I guess Agnol is somewhat right – the choices are too clear. Reasons for being depressed, on the other hand, sometimes are clichéd in reality. Suicidality, however… I don’t know. I didn’t get a real feel of any of the characters being suicidal. Maybe the last one. Then again, it’s only a videogame. Might be quite creepy it created a real sense of talking to someone who’s close to killing themselves.

    All in all, good idea, but the execution (sorry) is lacking a little. I’m glad, though, that a game designer tried to tackle this subject. I think it just isn’t possible to do such difficult topics justice in the first attempt, but someone has to go first to lay the groundwork for progress.

    • Agnol117 says:

      My issue wasn’t so much that real life reasons for depression aren’t sometimes cliched, but rather how blatantly cliched they seemed here. The first one in particular: that she was just out of a relationship, the way she talked about how she’d been in two relationships and they’d both ended like this, etc. just came off to me as “person who says they’re depressed when really they’re just very sad” kind of behavior. I dunno. This just happens to be an issue that hits kinda close to home for me, and as such I found parts of it to be a bit lacking.

      • JFS says:

        Yeah, I understand that. A game like this should ideally be made with advice of trained professionals, psychiatrists or psychotherapists. It’s just to easy to go “Oh I read up on it myself” or “This is what a friend of mine was like when he was [in my opinion] depressive”.

        I guess professional advice is something that future games may take up. It’s to be expected that the first trials are lacking in this department. Early shooters didn’t have closely modelled real-life weapons with their corresponding original sounds, either.

        • The Random One says:

          You got that right. Anyone remember that game in which you have to psychoanalyze stuffed animals? As I understand it was done with the assistance of psychiatrists (or by psychiatrists? it’s been a long time) and that laid a strange sense of dire progression to the proceedings.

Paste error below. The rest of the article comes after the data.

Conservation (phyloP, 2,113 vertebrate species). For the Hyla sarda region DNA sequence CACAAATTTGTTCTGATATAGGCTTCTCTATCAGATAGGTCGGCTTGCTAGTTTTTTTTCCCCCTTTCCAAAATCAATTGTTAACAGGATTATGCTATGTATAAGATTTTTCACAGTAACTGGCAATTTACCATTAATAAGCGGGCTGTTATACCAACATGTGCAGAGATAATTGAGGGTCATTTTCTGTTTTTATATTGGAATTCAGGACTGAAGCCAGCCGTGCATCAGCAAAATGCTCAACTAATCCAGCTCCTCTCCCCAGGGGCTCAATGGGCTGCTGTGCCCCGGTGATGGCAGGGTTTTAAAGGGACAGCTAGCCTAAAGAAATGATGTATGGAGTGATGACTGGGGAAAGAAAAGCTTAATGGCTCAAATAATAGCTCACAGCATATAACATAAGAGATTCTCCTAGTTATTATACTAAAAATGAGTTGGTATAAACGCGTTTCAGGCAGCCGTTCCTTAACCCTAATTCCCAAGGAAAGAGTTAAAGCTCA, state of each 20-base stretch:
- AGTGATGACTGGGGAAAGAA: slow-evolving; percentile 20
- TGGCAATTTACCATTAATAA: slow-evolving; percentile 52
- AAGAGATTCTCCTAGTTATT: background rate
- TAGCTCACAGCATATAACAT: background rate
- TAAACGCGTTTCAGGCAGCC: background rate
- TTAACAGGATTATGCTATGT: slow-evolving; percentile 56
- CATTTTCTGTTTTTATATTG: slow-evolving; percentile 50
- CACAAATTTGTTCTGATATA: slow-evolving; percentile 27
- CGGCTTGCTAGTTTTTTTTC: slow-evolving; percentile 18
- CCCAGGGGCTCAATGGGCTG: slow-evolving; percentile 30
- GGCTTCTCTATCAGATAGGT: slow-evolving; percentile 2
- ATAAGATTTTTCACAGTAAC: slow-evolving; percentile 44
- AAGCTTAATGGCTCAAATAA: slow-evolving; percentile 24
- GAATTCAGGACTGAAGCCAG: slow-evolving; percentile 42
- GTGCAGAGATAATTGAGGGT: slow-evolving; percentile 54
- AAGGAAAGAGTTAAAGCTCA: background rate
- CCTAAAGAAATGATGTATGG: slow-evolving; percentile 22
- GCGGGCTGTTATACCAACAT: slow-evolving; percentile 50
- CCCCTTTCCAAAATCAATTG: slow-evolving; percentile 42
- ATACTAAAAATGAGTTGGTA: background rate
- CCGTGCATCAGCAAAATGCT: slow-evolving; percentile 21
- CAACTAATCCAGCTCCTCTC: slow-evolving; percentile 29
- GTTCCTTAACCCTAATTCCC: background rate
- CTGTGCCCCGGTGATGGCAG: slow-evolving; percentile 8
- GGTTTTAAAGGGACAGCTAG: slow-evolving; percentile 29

Part of games’ general march towards becoming less alienated and alienating.

  5. misterT0AST says:

    Bah. In the end these depression games are just about sharing your feelings and focusing on something to ignore pain.
    It’s probably wrong, but I feel I should be able to tell them other things as well. these seem banal, and they probably heard them a thousand times before.
    And there’s a spelling mistake, “They’re lives” instead of “Their lives”.
    God I hate spelling mistakes involving the apostrophe.
    I don’t know why, it’s just so simple to avoid them, I’ll never understand them.

  6. Mctittles says:

    I have my doubts that this kind of pop culture psychology type stuff is going to help anyone. The only thing it seems to support is the “group think” of getting like minded people together to shun other people as being stupid.

  7. Artist says:

    The chars in this “game” are as sorry as most questgivers in most MMORPGs/RPGs…
    *whine, whine* “I urgently need some rat tails! Please can you help me? I feel so alone…my parents…”
    “Shut up, raise your own butt and get your fucking rat tails yourself, you moron! Or kill yourself!”
    Lives much better without such sad lives.

    • ImprovYield says:

      I honestly hope you fucking die you fucking insensitive piece of garbage. It’s people like you that make this world into the fucked up place that it is and if you all just died it would be such a better place.

      I’d bet anything anyone going through depression for whatever reason is 10 times the person your worthless self will ever be.

      It’s you that should kill yourself. Just do it no one will miss you. No one will care that a sick fucker like you was to cut himself.

      Call me out if you want. Sure I sound like you but I don’t care. I hate people like you with all my heart. Go and fucking die.

      You have no idea what some people go through or what mental state they are in you disgusting filth. You’re garbage.

      • hypercrisis says: